West Virginia Supreme Court affirms murder sentencings in Harrison County

Crime

Elizabeth Jenkins and Daniel Amsler

CLARKSBURG, W.Va. – The West Virginia Supreme Court has issued memorandum decisions in two appeals related to the 2017 shooting death of an Ohio woman in Clarksburg.

In those decisions, the court affirmed orders by Harrison County Circuit Court sentencing Elizabeth Jenkins and Daniel Amsler to life sentences for first-degree murder and one to five years in prison for conspiracy to commit first-degree robbery. A jury convicted Jenkins and Amsler in separate trials in the death of Keyairy Wilson.

Elizabeth Jenkins

Jenkins appealed her sentencing on several grounds, arguing:

  • the circuit court erred in admitting the statement that Jenkins gave to police
  • the circuit court failed to adequately instruct the jury on felony murder
  • there was insufficient evidence to convict her of felony murder
  • the circuit court erred in admitting “highly inflammatory gruesome photographs” of the victim
  • the circuit court erred in permitting into evidence her and Amsler’s out-of-court statements
  • she was prejudiced by cumulative error

The memorandum decision states that the court found no error in any of these points.

Daniel Amsler

Amsler appealed his sentencing on four grounds, arguing:

  • the circuit court erred in denying his motion for judgment of acquittal because there was insufficient evidence to support a felony murder conviction
  • the circuit court erred in denying his motion for judgment of acquittal because there was insufficient evidence to support a murder conviction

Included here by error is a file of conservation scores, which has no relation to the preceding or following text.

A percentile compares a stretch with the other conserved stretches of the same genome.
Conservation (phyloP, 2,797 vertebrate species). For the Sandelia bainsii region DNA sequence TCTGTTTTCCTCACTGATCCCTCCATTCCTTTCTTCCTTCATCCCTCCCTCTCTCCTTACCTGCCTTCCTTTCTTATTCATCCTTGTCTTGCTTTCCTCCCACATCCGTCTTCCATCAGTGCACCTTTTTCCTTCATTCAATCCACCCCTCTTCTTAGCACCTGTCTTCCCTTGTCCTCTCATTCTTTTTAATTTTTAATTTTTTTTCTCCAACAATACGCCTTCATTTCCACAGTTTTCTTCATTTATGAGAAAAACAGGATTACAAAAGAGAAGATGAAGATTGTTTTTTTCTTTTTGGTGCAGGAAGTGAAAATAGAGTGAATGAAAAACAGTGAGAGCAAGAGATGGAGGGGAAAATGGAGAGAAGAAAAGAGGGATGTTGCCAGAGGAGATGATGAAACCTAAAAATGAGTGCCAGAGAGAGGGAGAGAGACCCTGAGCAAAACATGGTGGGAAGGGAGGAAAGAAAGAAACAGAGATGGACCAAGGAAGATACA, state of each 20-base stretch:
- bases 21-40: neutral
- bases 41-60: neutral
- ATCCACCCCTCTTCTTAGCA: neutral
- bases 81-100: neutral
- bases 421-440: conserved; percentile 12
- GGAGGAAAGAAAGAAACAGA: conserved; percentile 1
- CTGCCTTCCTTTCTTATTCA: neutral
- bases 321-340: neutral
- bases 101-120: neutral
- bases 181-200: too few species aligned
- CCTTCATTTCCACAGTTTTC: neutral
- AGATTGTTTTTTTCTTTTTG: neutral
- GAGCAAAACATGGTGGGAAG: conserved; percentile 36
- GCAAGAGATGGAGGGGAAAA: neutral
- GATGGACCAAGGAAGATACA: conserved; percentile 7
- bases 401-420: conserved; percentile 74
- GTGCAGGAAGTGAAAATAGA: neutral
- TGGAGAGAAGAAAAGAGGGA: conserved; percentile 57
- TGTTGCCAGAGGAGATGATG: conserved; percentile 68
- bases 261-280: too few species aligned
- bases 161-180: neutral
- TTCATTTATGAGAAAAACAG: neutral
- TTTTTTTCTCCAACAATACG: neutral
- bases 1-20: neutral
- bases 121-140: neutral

• the circuit court erred in denying his motion for judgment of acquittal because there was insufficient evidence to support a conspiracy conviction
  • the circuit court erred in denying petitioner’s motion for a new trial on the ground that the State was allowed to present hearsay testimony from an investigating officer

The memorandum decision states that the court found no error in any of these points.

According to court documents, Jenkins stated that she accidentally shot Wilson, while Amsler told police that Jenkins shot Wilson in anger because she believed that Amsler and Wilson had been sexually intimate. Jenkins admitted to cutting Wilson’s throat and wrists and, with help from Amsler, disposing of Wilson’s body in a wooded area of Barbour County, according to court documents.

A third person, Warren Hall, is serving a 28-year prison term after he pleaded guilty to first-degree robbery and conspiracy and agreed to testify against Jenkins and Amsler.

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